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Court of Appeals of Georgia.


No. A97A2409.

Decided: January 14, 1998

Julian M. Treadaway, Ray B. Gary, Jr., Marietta, for appellant. Thomas J. Charron, District Attorney, Shannon L. Goessling, Debra H. Bernes, Nancy I. Jordan, Assistant District Attorneys, for appellee.

Harvey Wayne Sanders appeals his child molestation conviction and sentence.   He claims three errors stemming from the testimony of a police officer:  that the trial court improperly allowed the officer to (1) bolster the child victim's credibility;  (2) state that he did not believe Sanders' version of the incident;  and (3) comment on Sanders' silence.   We find no reversible error and affirm the conviction.   However, we agree with Sanders that the trial court erred in sentencing Sanders.   As an aggravating factor in sentencing, the State was allowed to present evidence of Sanders' prior convictions for solicitation of sodomy and obscene language.   Because the State failed to give Sanders adequate pretrial notice of its intent to use those convictions against him, we must vacate the sentence and remand the matter for resentencing.

 1. When the officer testified that the child victim seemed “convincing,” Sanders moved for a mistrial.   The court denied it, instructed the jury that it should disregard the statement, and asked if any juror could not strike the comment from their minds.   No juror responded.   The court did not abuse its discretion when it denied the motion and gave appropriate curative instructions.   See Hicks v. State, 196 Ga.App. 25, 26(2), 395 S.E.2d 349 (1990).   Moreover, Sanders did not thereafter request additional instructions or renew his motion for mistrial, so he has waived appellate review of this issue.  Coates v. State, 222 Ga.App. 888, 889(1), 476 S.E.2d 650 (1996).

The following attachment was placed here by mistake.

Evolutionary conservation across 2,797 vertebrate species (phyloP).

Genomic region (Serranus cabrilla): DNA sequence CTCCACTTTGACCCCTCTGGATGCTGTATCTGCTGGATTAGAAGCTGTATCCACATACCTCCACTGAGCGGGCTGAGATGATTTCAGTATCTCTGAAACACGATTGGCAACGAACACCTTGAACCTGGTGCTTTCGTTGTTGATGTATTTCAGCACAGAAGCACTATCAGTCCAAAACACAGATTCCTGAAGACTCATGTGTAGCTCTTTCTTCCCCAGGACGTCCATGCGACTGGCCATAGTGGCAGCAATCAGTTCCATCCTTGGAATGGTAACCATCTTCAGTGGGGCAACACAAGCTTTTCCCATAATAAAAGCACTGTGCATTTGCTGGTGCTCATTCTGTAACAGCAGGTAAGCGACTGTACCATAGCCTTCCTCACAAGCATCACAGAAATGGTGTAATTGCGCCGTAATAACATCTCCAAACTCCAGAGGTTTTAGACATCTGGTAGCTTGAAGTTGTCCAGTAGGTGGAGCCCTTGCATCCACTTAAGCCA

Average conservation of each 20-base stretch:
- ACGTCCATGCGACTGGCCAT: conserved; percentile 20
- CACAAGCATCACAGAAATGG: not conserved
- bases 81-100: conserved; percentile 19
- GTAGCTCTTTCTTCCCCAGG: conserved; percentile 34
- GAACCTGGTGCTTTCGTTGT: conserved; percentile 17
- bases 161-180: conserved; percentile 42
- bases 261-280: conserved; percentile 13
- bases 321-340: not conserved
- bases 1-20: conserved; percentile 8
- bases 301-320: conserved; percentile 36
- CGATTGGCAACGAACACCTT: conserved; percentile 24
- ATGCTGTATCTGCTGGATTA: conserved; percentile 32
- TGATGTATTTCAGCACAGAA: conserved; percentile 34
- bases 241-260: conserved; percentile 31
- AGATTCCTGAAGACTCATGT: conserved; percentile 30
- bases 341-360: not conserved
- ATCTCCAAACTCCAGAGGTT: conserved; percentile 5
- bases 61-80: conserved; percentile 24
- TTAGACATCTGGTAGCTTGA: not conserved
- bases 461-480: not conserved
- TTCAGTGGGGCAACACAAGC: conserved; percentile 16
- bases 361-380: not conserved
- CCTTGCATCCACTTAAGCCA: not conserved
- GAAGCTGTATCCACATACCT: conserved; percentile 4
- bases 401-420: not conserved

2. The officer testified that after Sanders waived his Miranda rights and made a statement, the officer told Sanders that he did not believe him.   Defense counsel objected, arguing that the officer should not be allowed to comment on Sanders' credibility.   The trial court then gave an appropriate limiting instruction and cautioned the jury that the officer's reply was admissible only to show the exchange between the officer and Sanders and should not be considered for its truth.   Sanders requested no further instructions or curative measures, and he has not shown how the curative instruction given was incorrect or insufficient.   We find no error.   See Lane v. State, 223 Ga.App. 740, 742(3), 479 S.E.2d 350 (1996) (trial court is not required to give relief that a party has not requested).

 3. Sanders also claims that the officer was improperly allowed to comment on his silence.   The officer testified that Sanders waived his Miranda rights, voluntarily came to the station, and gave a statement.   After the officer told Sanders he did not believe the story and asked him to tell the truth, Sanders said he wanted to go home and “think it over.”   The next day, Sanders called and told the officer he wanted to tell the truth but was hoping he would not be arrested until after the Christmas holiday later that week.   The officer agreed.   A few days after Christmas, Sanders called again and asked if his arrest could be delayed past the first of the year.   The officer testified, “I told him no.   Actually, I said if you'll come back in and complete your statement, tell me the truth, which he didn't agree to do.”   (Emphasis supplied.)   Sanders objected and moved for a mistrial, claiming this latter statement was a comment by the officer on Sanders' silence.